Inventions inspired by guerilla warfare

Categorized as 10/20/08 Goshen News column

There are certain things in the life of a mother that seem to just naturally catapult her into the heavenly realms. Angelic interludes, I call them.

Stop the violins. I’m not talking about the kind where a sleepy child kisses your cheek with whispered words of love. I mean the things they do that push the red launch button and you find yourself up in the air, harping for a bit.

They say necessity is the mother of invention. I say desperation is the mother of invention. And if it’s true, as someone once said, that parenting is part guerilla warfare and part joy, then I’ve had some of my brightest ideas while engaging with the guerillas in our particular jungle. I figure I could be a millionaire by now if I’d captured some of that brilliance on paper and gone directly to the patent office.

I had a doozy this week. You know how kids expect you, their mother, to be at their beck and call 24/7-365 no matter where you are? For the Schrock kids, this includes anywhere you have cell phone coverage and everywhere their little feet can possibly follow you. Including the bathroom.

For some reason, when the two middles get off the bus in the afternoon, they are ready to talk. Generally, I’m ready to listen. Once in awhile in the flow of riveting post-school conversation, I find myself needing to – um, use the facilities. So I head that direction. They follow close on my heels, still talking. We are now approaching the perimeter. They’re still talking. I close the door, leaving two sets of nostrils pressed up against the wooden panel. Still talking.

Like a thunderclap, inspiration struck. What we need, I thought, is a speaking tube. I could continue receiving updates, shout back the appropriate replies, and then both parties could get on with their respective homework and transcription duties. This could be a tremendous timesaver. Further, it would bring clarity to the countless unintelligible, shouted questions that accompany the relentless pounding when I’m in the shower.

As creative as the guerillas can be, it’s a wonder they’ve never taken to slipping notes under the door in their feverish attempts to communicate with me. A secret fear of mine is that one day they’ll discover Morse code, and they’ll take bathroom communication to a whole new level. At least with a speaking tube, I can literally “put a sock in it” when I feel a need to break radio contact.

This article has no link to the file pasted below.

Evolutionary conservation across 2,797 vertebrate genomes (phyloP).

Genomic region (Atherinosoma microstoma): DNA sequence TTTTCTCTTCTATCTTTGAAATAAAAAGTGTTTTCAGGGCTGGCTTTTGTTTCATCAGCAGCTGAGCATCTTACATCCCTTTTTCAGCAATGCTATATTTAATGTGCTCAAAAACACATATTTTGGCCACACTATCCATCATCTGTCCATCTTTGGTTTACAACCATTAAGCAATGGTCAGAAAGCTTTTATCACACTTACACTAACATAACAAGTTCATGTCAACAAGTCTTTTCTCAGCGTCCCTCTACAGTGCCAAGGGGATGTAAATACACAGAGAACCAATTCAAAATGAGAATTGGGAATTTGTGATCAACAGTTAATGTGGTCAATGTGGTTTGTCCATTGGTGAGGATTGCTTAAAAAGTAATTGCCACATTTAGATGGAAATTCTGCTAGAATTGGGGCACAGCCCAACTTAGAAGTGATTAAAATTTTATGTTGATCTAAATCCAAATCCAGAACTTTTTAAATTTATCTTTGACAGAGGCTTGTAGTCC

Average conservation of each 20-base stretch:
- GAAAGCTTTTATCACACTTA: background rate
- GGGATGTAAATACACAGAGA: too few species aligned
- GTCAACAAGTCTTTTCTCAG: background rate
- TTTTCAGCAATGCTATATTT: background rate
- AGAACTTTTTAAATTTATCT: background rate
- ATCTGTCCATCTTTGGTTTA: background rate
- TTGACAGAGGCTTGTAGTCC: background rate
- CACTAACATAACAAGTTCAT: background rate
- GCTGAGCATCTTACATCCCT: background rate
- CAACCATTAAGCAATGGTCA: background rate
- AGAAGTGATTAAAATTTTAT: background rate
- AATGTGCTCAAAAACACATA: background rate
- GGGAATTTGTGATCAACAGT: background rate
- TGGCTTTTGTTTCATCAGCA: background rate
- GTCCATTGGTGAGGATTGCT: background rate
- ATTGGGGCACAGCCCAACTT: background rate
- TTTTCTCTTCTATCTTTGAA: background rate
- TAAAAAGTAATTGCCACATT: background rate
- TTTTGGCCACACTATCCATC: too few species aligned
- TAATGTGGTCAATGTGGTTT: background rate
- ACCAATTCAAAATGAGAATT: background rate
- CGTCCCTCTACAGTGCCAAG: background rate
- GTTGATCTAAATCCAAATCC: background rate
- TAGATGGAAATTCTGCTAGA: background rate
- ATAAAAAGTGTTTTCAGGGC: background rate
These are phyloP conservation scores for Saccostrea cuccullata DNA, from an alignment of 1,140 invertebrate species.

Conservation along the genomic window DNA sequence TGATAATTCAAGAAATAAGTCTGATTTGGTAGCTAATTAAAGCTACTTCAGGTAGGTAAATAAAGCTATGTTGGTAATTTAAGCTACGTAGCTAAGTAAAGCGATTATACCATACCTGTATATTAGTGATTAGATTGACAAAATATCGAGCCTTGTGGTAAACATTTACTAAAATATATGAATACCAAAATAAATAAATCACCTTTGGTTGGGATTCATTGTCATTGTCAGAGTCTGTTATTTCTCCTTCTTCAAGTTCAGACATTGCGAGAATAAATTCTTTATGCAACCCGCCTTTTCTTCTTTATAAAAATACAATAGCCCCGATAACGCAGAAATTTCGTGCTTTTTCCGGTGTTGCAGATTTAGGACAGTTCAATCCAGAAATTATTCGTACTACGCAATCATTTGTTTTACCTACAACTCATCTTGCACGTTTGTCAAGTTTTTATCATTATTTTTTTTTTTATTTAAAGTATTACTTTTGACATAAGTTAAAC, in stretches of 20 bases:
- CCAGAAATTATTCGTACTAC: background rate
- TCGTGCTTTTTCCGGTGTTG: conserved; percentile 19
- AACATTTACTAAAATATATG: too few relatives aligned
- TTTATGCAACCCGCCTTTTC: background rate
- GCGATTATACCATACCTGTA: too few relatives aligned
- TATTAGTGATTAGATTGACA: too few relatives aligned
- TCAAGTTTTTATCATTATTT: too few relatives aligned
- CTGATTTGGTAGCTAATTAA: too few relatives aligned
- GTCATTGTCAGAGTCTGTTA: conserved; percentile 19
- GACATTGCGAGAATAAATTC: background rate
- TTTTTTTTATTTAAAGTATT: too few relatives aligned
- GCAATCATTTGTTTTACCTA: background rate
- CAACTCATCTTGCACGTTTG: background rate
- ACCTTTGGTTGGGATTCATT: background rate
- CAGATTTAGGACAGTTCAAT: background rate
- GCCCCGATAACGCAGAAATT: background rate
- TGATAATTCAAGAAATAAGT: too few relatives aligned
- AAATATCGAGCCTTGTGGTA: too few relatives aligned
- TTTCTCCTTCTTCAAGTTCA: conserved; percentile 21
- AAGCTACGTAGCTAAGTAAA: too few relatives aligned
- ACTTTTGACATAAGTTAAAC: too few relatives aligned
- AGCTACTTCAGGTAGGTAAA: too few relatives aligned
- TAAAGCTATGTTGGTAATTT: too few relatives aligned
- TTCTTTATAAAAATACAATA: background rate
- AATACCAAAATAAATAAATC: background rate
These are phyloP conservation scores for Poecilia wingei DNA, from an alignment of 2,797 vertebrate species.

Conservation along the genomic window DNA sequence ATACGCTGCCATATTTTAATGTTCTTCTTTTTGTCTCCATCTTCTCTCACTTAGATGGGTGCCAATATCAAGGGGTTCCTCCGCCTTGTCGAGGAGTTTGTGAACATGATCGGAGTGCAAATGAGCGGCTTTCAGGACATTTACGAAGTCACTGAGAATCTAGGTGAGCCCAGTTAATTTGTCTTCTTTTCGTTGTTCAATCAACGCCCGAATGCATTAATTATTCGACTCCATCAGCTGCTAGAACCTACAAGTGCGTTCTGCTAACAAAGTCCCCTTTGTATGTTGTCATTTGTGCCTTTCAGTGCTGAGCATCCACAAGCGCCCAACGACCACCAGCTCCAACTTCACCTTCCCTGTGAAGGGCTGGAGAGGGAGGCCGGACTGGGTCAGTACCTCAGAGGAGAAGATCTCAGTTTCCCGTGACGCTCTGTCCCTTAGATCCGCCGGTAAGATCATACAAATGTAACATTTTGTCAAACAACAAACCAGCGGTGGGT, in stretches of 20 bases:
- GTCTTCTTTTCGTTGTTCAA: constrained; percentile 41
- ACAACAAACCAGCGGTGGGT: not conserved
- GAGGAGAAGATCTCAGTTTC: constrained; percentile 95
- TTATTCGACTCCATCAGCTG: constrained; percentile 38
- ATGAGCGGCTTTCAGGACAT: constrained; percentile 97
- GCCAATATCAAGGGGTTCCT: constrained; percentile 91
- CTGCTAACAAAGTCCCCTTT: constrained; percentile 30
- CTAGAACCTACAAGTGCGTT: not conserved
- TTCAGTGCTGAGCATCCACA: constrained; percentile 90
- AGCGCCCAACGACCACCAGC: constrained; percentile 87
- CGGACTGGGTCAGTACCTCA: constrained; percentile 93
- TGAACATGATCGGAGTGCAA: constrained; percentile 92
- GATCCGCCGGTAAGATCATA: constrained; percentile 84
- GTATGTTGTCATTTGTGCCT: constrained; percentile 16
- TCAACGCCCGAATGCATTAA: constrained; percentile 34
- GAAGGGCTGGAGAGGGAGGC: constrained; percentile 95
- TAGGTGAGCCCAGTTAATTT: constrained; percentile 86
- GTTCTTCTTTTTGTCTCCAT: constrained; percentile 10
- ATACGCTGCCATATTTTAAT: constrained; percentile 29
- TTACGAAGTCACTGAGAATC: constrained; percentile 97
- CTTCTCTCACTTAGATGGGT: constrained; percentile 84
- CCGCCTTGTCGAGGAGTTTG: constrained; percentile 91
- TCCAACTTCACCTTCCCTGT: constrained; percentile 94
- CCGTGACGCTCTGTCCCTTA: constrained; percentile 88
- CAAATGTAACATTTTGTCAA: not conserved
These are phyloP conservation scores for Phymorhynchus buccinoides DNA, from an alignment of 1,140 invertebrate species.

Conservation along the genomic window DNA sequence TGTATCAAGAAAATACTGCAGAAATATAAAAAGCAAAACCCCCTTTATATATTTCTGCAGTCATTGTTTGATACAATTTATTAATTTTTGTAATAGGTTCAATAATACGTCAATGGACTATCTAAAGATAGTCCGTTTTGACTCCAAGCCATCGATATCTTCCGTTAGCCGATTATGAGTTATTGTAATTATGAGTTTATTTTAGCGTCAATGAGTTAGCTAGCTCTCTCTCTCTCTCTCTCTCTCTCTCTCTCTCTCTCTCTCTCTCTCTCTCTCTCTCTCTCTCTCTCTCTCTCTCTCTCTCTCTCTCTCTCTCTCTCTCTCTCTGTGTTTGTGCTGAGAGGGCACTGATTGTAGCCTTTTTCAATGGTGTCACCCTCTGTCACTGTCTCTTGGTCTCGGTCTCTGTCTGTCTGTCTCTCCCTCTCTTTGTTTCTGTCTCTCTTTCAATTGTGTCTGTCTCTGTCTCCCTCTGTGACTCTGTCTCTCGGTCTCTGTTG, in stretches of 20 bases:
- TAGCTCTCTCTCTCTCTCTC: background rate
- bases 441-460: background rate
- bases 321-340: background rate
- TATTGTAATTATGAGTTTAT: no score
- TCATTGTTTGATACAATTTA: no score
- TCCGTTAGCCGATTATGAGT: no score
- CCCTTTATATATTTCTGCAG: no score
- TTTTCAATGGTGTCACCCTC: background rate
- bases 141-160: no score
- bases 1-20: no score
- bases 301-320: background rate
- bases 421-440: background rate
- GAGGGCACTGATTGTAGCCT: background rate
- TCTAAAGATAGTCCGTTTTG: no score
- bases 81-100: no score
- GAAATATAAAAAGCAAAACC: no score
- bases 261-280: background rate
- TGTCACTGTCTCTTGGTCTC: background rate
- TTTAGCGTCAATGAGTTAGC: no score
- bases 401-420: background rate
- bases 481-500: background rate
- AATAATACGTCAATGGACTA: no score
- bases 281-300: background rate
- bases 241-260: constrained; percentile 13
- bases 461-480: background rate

Recently, I was faced with the grim reminder that pantry security is an absolute joke around here. If someone could breed a dog with the personality of a pit bull (i.e., snarling, slavering, deep woofs), but with rubber teeth, I would plunk down the money tomorrow. Seriously. When the brand-new peanut butter jar has a 48-hour shelf life, something’s got to give. It’s obvious that I’m not snarling loud enough or biting hard enough, so a little help would be nice.

Surely someone with a fertile imagination and some CAD experience could whip up a shaker that could empty out all the pockets that boys seem to fill. I was thinking of something like a Christmas tree shaker, which is used to shake the dead needles out of your tree before you take it home. This one, however, would be constructed so that you could hang the boy upside down by his sneakers and jiggle all the treasures he’s collected right out of his jeans so they’re safe to wash.

Over the years, I’ve found sticks, rocks, paper clips, firecrackers, crayons, rubber bugs, coins, candy, and countless other objects in their pockets. Some of them I have actually caught before laundering. Some, but not all. I had an angelic interlude the day the crayons slipped through undetected and painted a load of dress khakis, good shirts, and other whites with the colors of the rainbow. I’m not kidding. I need this machine.

There are plenty of other inventions that I could use. Wouldn’t it be great to have an alarm that sounds in the house every time the weeding stops? Or how about a buzzer that sounds and delivers a small electric jolt to the seat of the pants when a sinner engages in a bit of history revision? My maternal lie detector is pretty keen, but it’s not an exact science.

Or how about a GPS device that attaches to the ankle whenever you go grocery shopping? That way, you could quickly locate exactly which clothes rack the monkeys are hiding in. Come to think of it, I could use one of those for Mr. Schrock. I’m always losing him at the mall and the bookstore.

While I wait for someone to bring my bright ideas to life, I’m going to start brushing up on my Morse code just in case the boys discover it. That way I can frustrate them utterly when they tap, “Can we have some cookies?” by feigning ignorance and tapping back, “Sure, you can wash the dishes. Now, get going.”

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